Mothers of Bedford
Mothers of Bedford
The Ridgefield Playhouse Film Society · Documentary Film Series
"MOTHERS OF BEDFORD"
Q&A with Director Jenifer McShane and Film Subject Mona
Hosted by Ira Joe Fisher and Morton Dean, the EMMY Award-winning television journalists.
Official Selection at the prestigious Hot Docs International Film Festival and DOC NYC Festival
Viewers of director Jenifer McShane's documentary "Mothers of Bedford," are hit with a cold hard fact: Women are the fastest growing population in today's U.S. prisons. Eighty percent of those women are mothers of school-aged children." Is it possible to become a better mother while serving time in a maximum security prison? Mothers of Bedford, an award-winning feature documentary, tells the story of five women who are incarcerated in the Bedford Hills Correctional Facility in Westchester County. The film looks at their lives through the lens of motherhood. Many parents find it hard to imagine being away from a child for a week – Imagine being separated for ten or twenty years?
In the Bedford Hills faciltiy, just over half of the 750 prisoners are mothers, serving sentences of five to 25 years or life for robberies, drug-related crimes or worse. Mothers of Bedford explores the effects of a long-term prison sentence on the “mother-child relationship.” The increase of women being imprisoned and the effect it has on their children is a statistic that does not get much media attention. Director Jenifer McShane’s thought provoking film gives the viewer a chance to step inside the prison walls through the eyes of the filmmaker, who followed five women at the prison for four years, documenting their struggle to have a role in their children’s lives.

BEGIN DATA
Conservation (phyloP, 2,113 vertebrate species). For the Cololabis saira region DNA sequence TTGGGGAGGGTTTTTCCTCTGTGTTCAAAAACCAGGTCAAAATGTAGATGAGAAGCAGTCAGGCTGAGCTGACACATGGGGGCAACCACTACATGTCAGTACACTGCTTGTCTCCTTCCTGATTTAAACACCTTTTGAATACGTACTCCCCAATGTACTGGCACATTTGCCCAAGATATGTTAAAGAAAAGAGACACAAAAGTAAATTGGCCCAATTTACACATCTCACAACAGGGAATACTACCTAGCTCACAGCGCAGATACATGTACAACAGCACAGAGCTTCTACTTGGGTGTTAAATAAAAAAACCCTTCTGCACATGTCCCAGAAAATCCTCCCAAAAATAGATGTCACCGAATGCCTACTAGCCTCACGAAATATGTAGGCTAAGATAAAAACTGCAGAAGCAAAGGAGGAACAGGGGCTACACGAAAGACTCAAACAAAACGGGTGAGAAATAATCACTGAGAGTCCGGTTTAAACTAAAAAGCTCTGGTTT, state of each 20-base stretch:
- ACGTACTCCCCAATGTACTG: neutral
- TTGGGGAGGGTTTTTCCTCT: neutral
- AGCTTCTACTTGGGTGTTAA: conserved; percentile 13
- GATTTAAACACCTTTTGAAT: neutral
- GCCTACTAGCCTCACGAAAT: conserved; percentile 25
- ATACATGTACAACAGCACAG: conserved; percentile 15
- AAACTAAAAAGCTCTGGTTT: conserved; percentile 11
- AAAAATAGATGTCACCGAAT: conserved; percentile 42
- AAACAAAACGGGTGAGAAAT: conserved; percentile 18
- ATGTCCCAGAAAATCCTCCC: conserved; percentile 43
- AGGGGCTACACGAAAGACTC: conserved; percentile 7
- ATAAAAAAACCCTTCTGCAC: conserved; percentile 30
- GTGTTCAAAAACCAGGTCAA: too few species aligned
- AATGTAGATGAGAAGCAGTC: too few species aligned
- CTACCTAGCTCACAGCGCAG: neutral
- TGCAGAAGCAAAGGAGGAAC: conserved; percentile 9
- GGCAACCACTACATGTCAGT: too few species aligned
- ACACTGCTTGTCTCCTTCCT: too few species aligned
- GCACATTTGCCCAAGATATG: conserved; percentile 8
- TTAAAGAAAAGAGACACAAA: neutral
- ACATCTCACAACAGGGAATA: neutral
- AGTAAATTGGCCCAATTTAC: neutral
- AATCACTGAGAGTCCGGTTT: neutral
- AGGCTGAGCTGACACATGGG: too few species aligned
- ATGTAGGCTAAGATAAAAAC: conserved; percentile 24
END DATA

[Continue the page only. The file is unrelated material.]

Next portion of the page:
The five women followed in Mothers of Bedford, each have children who participate in a program at the "Children's Center of Bedford Hills Correctional Facility," that helps the incarcerated mothers maintain and improve their relationship with their children. The program was founded by Sister Elaine Roulet over 30 years ago after she realized that many children whose mothers go to prison often lose contact, which can cause untold damage to a mother-child relationship, no matter how strong the positive effects of the rehabilitation program is for the incarcerated woman.
At one point in the film, Sister Roulet tells of a poem she wrote about a child who needs to study for a vocabulary quiz and asks his father what the word "prison" means. "Prison is a place where bad people go when they do bad things," the father tells his son. The son responds: "Where do good people go when they do bad things?" Sister Roulet does not intend to paint the mothers as innocent victims. “Yes, they have committed crimes and people need to pay for their crimes. However, being guilty of a crime does not make that person a bad mother,” she believes.
Ticket Price $10 · $7.50 Seniors · $5 Students
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